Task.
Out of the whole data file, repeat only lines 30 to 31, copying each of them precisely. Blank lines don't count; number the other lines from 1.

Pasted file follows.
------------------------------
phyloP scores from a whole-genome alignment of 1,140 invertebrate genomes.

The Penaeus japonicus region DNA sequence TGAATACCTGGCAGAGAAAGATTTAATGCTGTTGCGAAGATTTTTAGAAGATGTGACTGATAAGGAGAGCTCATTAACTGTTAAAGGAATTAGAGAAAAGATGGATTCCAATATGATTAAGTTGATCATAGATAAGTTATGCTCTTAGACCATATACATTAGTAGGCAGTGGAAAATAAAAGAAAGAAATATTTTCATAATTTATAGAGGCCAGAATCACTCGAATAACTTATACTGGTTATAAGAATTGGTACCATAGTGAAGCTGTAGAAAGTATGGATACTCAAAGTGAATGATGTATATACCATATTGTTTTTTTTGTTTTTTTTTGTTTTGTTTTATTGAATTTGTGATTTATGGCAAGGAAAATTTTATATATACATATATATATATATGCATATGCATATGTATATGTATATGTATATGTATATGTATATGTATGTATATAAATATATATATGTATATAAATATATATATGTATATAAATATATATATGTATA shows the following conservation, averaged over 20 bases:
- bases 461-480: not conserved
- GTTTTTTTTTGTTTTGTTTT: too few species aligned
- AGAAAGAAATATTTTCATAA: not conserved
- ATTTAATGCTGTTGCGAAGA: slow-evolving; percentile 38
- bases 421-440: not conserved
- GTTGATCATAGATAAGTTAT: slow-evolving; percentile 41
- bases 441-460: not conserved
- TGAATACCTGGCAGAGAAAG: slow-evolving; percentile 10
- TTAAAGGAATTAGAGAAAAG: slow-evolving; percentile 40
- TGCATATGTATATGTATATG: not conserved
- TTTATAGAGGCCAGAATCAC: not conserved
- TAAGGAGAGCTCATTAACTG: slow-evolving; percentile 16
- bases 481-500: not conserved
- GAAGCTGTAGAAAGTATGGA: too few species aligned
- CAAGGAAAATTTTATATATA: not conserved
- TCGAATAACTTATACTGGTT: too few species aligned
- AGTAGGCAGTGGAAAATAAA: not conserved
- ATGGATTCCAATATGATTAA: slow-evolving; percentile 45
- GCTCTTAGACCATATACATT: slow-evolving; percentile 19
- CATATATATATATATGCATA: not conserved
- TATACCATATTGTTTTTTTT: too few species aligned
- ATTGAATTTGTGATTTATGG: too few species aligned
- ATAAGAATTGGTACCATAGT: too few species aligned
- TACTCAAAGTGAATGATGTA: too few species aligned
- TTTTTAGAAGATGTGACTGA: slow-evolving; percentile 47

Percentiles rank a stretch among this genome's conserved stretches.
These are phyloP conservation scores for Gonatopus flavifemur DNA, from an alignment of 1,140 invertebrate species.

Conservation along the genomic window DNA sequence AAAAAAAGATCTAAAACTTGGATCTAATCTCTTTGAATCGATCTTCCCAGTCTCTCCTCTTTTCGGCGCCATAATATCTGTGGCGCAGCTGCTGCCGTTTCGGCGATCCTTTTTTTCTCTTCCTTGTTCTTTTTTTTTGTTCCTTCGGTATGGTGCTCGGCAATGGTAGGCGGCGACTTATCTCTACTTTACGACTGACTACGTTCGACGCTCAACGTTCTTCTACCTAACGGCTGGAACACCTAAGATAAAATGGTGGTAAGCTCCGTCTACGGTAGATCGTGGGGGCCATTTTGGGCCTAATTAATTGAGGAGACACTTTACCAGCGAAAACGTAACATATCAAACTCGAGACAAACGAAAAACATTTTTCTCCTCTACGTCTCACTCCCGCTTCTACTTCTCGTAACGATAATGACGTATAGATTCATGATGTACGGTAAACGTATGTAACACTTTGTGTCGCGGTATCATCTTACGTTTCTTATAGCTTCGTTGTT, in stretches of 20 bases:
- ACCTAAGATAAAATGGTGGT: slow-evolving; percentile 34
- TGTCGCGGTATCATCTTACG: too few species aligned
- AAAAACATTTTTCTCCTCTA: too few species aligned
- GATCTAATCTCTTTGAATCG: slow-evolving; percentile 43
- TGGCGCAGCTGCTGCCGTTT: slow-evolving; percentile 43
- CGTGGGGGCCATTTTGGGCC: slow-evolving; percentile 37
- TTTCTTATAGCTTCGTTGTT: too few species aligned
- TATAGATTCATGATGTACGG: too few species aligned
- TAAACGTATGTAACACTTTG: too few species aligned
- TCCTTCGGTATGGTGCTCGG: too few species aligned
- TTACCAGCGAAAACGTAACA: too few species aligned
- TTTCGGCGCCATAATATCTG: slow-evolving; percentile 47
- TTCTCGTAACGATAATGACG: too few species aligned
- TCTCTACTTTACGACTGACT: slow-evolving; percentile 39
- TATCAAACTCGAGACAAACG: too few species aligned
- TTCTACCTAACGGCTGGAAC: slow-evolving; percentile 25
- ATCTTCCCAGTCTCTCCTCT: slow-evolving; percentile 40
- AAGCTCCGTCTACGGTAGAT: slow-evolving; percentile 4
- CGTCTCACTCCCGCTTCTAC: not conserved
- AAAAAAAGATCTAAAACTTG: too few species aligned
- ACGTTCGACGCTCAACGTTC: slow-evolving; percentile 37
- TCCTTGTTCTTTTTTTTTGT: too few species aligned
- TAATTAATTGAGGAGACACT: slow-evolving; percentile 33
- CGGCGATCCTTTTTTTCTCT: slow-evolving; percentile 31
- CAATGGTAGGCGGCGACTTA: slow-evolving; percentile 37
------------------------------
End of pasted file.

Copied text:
Conservation along the genomic window DNA sequence AAAAAAAGATCTAAAACTTGGATCTAATCTCTTTGAATCGATCTTCCCAGTCTCTCCTCTTTTCGGCGCCATAATATCTGTGGCGCAGCTGCTGCCGTTTCGGCGATCCTTTTTTTCTCTTCCTTGTTCTTTTTTTTTGTTCCTTCGGTATGGTGCTCGGCAATGGTAGGCGGCGACTTATCTCTACTTTACGACTGACTACGTTCGACGCTCAACGTTCTTCTACCTAACGGCTGGAACACCTAAGATAAAATGGTGGTAAGCTCCGTCTACGGTAGATCGTGGGGGCCATTTTGGGCCTAATTAATTGAGGAGACACTTTACCAGCGAAAACGTAACATATCAAACTCGAGACAAACGAAAAACATTTTTCTCCTCTACGTCTCACTCCCGCTTCTACTTCTCGTAACGATAATGACGTATAGATTCATGATGTACGGTAAACGTATGTAACACTTTGTGTCGCGGTATCATCTTACGTTTCTTATAGCTTCGTTGTT, in stretches of 20 bases:
- ACCTAAGATAAAATGGTGGT: slow-evolving; percentile 34